ECB minutes show declining confidence in Eurozone recovery

by Ike Obudulu Posted on May 24th, 2019

Frankfurt: European Central Bank policymakers acknowledged that they were less confident regarding a return of solid growth in the euro area in the second half of the year, minutes of the April 9-10 policy session showed on Thursday.

While the more protracted “soft patch” suggested by the latest data remained consistent with this baseline scenario, “it was acknowledged that there was now somewhat less confidence in this baseline scenario and that the range of other possible outcomes had widened,” the minutes, which the ECB calls “account”, said.

“More information would need to be gathered in the run-up to the Governing Council’s June monetary policy meeting, when new Eurosystem staff projections would become available.”

Policymakers acknowledged that some recent data had turned out even weaker than expected, the minutes said.

“Downside risks, from Brexit and the threat of protectionism in particular, had the potential to further affect confidence and negatively spill over to activity,” they said.

They agreed that the balance of risks surrounding the euro area growth outlook remained tilted to the downside.

After the April policy session, ECB President Mario Draghi said the bank stood ready to deploy more policy tools, if needed, amid a weaker growth outlook.

Regarding the negative deposit facility rate, policymakers pointed out its contribution to increased lending volumes across all loan categories.

Markets widely expect the bank to announce some relief measures in June, such as a tiered deposit rate that can partly reduce the burden of the cost banks pay on the cash they park at the ECB.

However, ECB policymakers are wary of a tiered deposit rate as they fear it could signal that interest rates are going to remain low for a long time.

The new forward guidance issued in March suggest the bank expects the first interest rate hike since the financial crisis to take place in 2020.

Eurozone interest rates were raised last in July 2011, by 25 basis points.

The new series of targeted longer-term refinancing operations, or TLTRO-III, announced in March, is set to start in September and end in March 2021, thus with a maturity of two years.

ECB rate-setters proposed that the pricing of the new TLTRO-III operations should be data-dependent and should consider a thorough assessment of the bank-based transmission channel of monetary policy, as well as further developments in the economic outlook.

While some argued for pricing the new operations so that they would primarily serve as a backstop, providing insurance in times of elevated uncertainty, others supported the view that the TLTRO-III operations should also be seen as a potential tool for adjusting the monetary policy stance, the minutes said.

With growth unexpectedly weak for months now, the ECB has raised the prospect of more support for the economy but argued that more analysis was needed to see if the rapid loss of economic momentum is persistent or temporary.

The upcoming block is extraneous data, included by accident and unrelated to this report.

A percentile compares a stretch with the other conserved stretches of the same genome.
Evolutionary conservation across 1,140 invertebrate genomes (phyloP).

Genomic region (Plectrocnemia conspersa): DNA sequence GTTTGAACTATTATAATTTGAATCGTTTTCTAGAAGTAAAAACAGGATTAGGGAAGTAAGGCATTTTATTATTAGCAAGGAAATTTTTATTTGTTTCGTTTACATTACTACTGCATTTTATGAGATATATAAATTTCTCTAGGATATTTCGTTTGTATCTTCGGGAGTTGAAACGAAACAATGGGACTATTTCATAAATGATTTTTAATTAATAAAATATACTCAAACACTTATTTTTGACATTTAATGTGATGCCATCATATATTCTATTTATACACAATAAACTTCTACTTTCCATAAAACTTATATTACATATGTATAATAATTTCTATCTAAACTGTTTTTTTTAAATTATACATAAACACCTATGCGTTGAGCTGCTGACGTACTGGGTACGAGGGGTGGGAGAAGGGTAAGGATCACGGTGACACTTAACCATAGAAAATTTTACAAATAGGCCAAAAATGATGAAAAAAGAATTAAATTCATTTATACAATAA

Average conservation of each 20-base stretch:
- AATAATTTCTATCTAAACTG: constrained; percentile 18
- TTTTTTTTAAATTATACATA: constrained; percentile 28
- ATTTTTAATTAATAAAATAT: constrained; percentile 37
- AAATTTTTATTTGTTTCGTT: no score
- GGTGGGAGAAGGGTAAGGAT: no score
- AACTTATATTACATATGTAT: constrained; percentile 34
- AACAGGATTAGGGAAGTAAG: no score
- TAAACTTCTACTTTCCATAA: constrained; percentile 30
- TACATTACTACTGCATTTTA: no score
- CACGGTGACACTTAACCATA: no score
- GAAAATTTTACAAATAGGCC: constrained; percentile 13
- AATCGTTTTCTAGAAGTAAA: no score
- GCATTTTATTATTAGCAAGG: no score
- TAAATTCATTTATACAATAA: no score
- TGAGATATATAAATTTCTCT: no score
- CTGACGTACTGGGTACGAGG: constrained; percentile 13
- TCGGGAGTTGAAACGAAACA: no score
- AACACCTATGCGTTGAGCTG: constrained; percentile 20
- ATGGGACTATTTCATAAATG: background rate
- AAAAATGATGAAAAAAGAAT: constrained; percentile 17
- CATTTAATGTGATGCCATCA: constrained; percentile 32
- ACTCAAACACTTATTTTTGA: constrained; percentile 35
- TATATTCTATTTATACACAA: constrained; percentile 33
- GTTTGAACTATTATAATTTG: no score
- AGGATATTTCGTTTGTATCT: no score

But action is all but certain in June, with the ECB expected to support growth by giving banks very generous terms at its upcoming tender of ultra cheap loans to ensure that credit continues to flow to the economy.

“It was acknowledged that some recent data had turned out even weaker than expected,” the accounts of the meeting showed. “There was now somewhat less confidence in the baseline scenario (for growth) and that the range of other possible outcomes had widened.”

Policymakers said that the terms of the new banks loans, called targeted longer-term refinancing operations or TLTROs, would be decided at one of the upcoming meetings but the accounts provided few details about their thinking.

“Some arguments were put forward in favor of pricing the new operations so they would primarily serve as a backstop, providing insurance in times of elevated uncertainty,” the accounts showed.

“Other arguments supported the view that the TLTRO-III operations should be seen as a potential tool for adjusting the monetary policy stance,” the ECB added.

In any case, the pricing will take into account economic growth and how well banks transmit the ECB’s policy stance to the real economy, the minutes showed.

But policymakers did not appear to have any significant discussion about the impact of negative rates on banks and the need for compensation.

One form of mitigation, the introduction of a multi-tier deposit rate, could help banks with abundant excess reserves but policymakers speaking on and off the record have not voiced any enthusiasm for such a scheme.

Indeed, the minutes only showed a discussion about the need for a future discussion on whether the side effects of negative rates need to be mitigated.

In a possible hint about the direction of such a conversation, policymakers noted that the negative ECB deposit rates was still contributing to increased lending volumes in all loan categories.

Although fresh ECB measures could prop up the economy, the ECB’s problem is that the bloc’s troubles are largely outside its sphere of influence.

With global trade slowing on the ripple effects of the trade war between the United States and China, the bloc’s troubles are largely imported, contributing what ECB chief Mario Draghi called “pervasive uncertainty”.

Indeed, fresh business data on Thursday pointed to increasing weakness in the manufacturing sector, suggesting that its recession is persistent, and analyst predict even more pain.

“The global outlook remained subject to the continued risk of an escalation of trade conflicts and the uncertainty surrounding the withdrawal of the United Kingdom from the EU,” the ECB said in the minutes.

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